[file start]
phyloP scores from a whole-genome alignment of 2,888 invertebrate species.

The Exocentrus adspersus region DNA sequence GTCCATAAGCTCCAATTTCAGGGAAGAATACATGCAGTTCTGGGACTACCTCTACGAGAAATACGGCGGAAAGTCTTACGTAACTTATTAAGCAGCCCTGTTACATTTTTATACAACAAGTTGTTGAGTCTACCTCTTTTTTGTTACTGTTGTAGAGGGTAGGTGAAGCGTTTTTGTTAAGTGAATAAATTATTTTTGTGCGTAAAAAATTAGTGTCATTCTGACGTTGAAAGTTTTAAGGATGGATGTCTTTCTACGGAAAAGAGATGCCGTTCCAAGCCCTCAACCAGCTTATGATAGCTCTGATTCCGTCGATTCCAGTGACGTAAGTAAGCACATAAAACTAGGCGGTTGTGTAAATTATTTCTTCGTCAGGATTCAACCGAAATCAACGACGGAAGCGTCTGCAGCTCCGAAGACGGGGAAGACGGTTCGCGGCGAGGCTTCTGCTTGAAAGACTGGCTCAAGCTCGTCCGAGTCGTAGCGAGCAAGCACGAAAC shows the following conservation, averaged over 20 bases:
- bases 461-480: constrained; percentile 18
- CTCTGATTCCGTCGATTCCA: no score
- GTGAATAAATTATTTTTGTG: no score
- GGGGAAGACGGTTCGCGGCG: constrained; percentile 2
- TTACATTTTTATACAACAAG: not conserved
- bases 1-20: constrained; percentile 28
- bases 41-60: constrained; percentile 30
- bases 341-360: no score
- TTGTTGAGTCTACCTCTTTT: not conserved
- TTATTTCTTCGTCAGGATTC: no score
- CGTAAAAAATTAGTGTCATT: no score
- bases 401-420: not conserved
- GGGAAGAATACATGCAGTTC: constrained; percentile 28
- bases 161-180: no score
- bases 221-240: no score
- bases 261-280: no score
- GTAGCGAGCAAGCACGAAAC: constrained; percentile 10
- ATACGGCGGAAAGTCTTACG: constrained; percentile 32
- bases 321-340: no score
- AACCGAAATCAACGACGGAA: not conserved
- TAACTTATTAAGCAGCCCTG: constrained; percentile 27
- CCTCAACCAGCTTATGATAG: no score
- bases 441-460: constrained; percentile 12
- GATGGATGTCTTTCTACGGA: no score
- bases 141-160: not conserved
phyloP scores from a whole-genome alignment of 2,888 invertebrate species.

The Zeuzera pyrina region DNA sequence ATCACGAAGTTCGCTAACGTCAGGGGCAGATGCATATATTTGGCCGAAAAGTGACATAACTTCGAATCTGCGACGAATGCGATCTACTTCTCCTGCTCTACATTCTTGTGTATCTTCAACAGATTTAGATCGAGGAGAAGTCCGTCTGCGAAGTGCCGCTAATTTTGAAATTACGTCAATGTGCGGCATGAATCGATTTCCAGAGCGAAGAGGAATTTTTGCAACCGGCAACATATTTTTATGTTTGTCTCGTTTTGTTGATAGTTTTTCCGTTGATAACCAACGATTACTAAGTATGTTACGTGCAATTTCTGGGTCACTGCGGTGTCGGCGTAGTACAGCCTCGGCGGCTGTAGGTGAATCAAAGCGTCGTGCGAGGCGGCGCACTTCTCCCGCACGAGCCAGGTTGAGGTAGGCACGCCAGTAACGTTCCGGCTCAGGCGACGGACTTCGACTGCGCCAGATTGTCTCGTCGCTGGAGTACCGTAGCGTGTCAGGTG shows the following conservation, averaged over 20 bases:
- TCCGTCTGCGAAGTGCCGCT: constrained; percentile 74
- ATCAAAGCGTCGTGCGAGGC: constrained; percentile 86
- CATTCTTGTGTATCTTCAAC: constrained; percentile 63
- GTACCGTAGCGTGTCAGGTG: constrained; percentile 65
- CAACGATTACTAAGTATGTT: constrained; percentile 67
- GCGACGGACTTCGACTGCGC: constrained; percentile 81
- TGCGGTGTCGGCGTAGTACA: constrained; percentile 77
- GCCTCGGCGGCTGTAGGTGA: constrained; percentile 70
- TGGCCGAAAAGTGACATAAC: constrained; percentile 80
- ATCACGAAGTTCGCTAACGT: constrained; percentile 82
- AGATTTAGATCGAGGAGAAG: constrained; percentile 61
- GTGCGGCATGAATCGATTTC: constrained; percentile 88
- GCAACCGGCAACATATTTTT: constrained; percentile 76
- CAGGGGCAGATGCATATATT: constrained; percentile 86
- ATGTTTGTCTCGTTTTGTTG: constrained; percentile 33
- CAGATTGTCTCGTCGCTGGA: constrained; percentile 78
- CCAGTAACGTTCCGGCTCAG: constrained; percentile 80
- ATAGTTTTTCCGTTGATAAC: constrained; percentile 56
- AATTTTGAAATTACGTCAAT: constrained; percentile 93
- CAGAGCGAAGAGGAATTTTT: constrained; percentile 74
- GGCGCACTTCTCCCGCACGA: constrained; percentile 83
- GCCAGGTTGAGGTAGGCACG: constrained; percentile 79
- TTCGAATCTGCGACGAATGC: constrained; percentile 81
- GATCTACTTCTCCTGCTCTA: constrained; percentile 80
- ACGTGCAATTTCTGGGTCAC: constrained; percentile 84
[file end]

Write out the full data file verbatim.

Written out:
phyloP scores from a whole-genome alignment of 2,888 invertebrate species.

The Exocentrus adspersus region DNA sequence GTCCATAAGCTCCAATTTCAGGGAAGAATACATGCAGTTCTGGGACTACCTCTACGAGAAATACGGCGGAAAGTCTTACGTAACTTATTAAGCAGCCCTGTTACATTTTTATACAACAAGTTGTTGAGTCTACCTCTTTTTTGTTACTGTTGTAGAGGGTAGGTGAAGCGTTTTTGTTAAGTGAATAAATTATTTTTGTGCGTAAAAAATTAGTGTCATTCTGACGTTGAAAGTTTTAAGGATGGATGTCTTTCTACGGAAAAGAGATGCCGTTCCAAGCCCTCAACCAGCTTATGATAGCTCTGATTCCGTCGATTCCAGTGACGTAAGTAAGCACATAAAACTAGGCGGTTGTGTAAATTATTTCTTCGTCAGGATTCAACCGAAATCAACGACGGAAGCGTCTGCAGCTCCGAAGACGGGGAAGACGGTTCGCGGCGAGGCTTCTGCTTGAAAGACTGGCTCAAGCTCGTCCGAGTCGTAGCGAGCAAGCACGAAAC shows the following conservation, averaged over 20 bases:
- bases 461-480: constrained; percentile 18
- CTCTGATTCCGTCGATTCCA: no score
- GTGAATAAATTATTTTTGTG: no score
- GGGGAAGACGGTTCGCGGCG: constrained; percentile 2
- TTACATTTTTATACAACAAG: not conserved
- bases 1-20: constrained; percentile 28
- bases 41-60: constrained; percentile 30
- bases 341-360: no score
- TTGTTGAGTCTACCTCTTTT: not conserved
- TTATTTCTTCGTCAGGATTC: no score
- CGTAAAAAATTAGTGTCATT: no score
- bases 401-420: not conserved
- GGGAAGAATACATGCAGTTC: constrained; percentile 28
- bases 161-180: no score
- bases 221-240: no score
- bases 261-280: no score
- GTAGCGAGCAAGCACGAAAC: constrained; percentile 10
- ATACGGCGGAAAGTCTTACG: constrained; percentile 32
- bases 321-340: no score
- AACCGAAATCAACGACGGAA: not conserved
- TAACTTATTAAGCAGCCCTG: constrained; percentile 27
- CCTCAACCAGCTTATGATAG: no score
- bases 441-460: constrained; percentile 12
- GATGGATGTCTTTCTACGGA: no score
- bases 141-160: not conserved
phyloP scores from a whole-genome alignment of 2,888 invertebrate species.

The Zeuzera pyrina region DNA sequence ATCACGAAGTTCGCTAACGTCAGGGGCAGATGCATATATTTGGCCGAAAAGTGACATAACTTCGAATCTGCGACGAATGCGATCTACTTCTCCTGCTCTACATTCTTGTGTATCTTCAACAGATTTAGATCGAGGAGAAGTCCGTCTGCGAAGTGCCGCTAATTTTGAAATTACGTCAATGTGCGGCATGAATCGATTTCCAGAGCGAAGAGGAATTTTTGCAACCGGCAACATATTTTTATGTTTGTCTCGTTTTGTTGATAGTTTTTCCGTTGATAACCAACGATTACTAAGTATGTTACGTGCAATTTCTGGGTCACTGCGGTGTCGGCGTAGTACAGCCTCGGCGGCTGTAGGTGAATCAAAGCGTCGTGCGAGGCGGCGCACTTCTCCCGCACGAGCCAGGTTGAGGTAGGCACGCCAGTAACGTTCCGGCTCAGGCGACGGACTTCGACTGCGCCAGATTGTCTCGTCGCTGGAGTACCGTAGCGTGTCAGGTG shows the following conservation, averaged over 20 bases:
- TCCGTCTGCGAAGTGCCGCT: constrained; percentile 74
- ATCAAAGCGTCGTGCGAGGC: constrained; percentile 86
- CATTCTTGTGTATCTTCAAC: constrained; percentile 63
- GTACCGTAGCGTGTCAGGTG: constrained; percentile 65
- CAACGATTACTAAGTATGTT: constrained; percentile 67
- GCGACGGACTTCGACTGCGC: constrained; percentile 81
- TGCGGTGTCGGCGTAGTACA: constrained; percentile 77
- GCCTCGGCGGCTGTAGGTGA: constrained; percentile 70
- TGGCCGAAAAGTGACATAAC: constrained; percentile 80
- ATCACGAAGTTCGCTAACGT: constrained; percentile 82
- AGATTTAGATCGAGGAGAAG: constrained; percentile 61
- GTGCGGCATGAATCGATTTC: constrained; percentile 88
- GCAACCGGCAACATATTTTT: constrained; percentile 76
- CAGGGGCAGATGCATATATT: constrained; percentile 86
- ATGTTTGTCTCGTTTTGTTG: constrained; percentile 33
- CAGATTGTCTCGTCGCTGGA: constrained; percentile 78
- CCAGTAACGTTCCGGCTCAG: constrained; percentile 80
- ATAGTTTTTCCGTTGATAAC: constrained; percentile 56
- AATTTTGAAATTACGTCAAT: constrained; percentile 93
- CAGAGCGAAGAGGAATTTTT: constrained; percentile 74
- GGCGCACTTCTCCCGCACGA: constrained; percentile 83
- GCCAGGTTGAGGTAGGCACG: constrained; percentile 79
- TTCGAATCTGCGACGAATGC: constrained; percentile 81
- GATCTACTTCTCCTGCTCTA: constrained; percentile 80
- ACGTGCAATTTCTGGGTCAC: constrained; percentile 84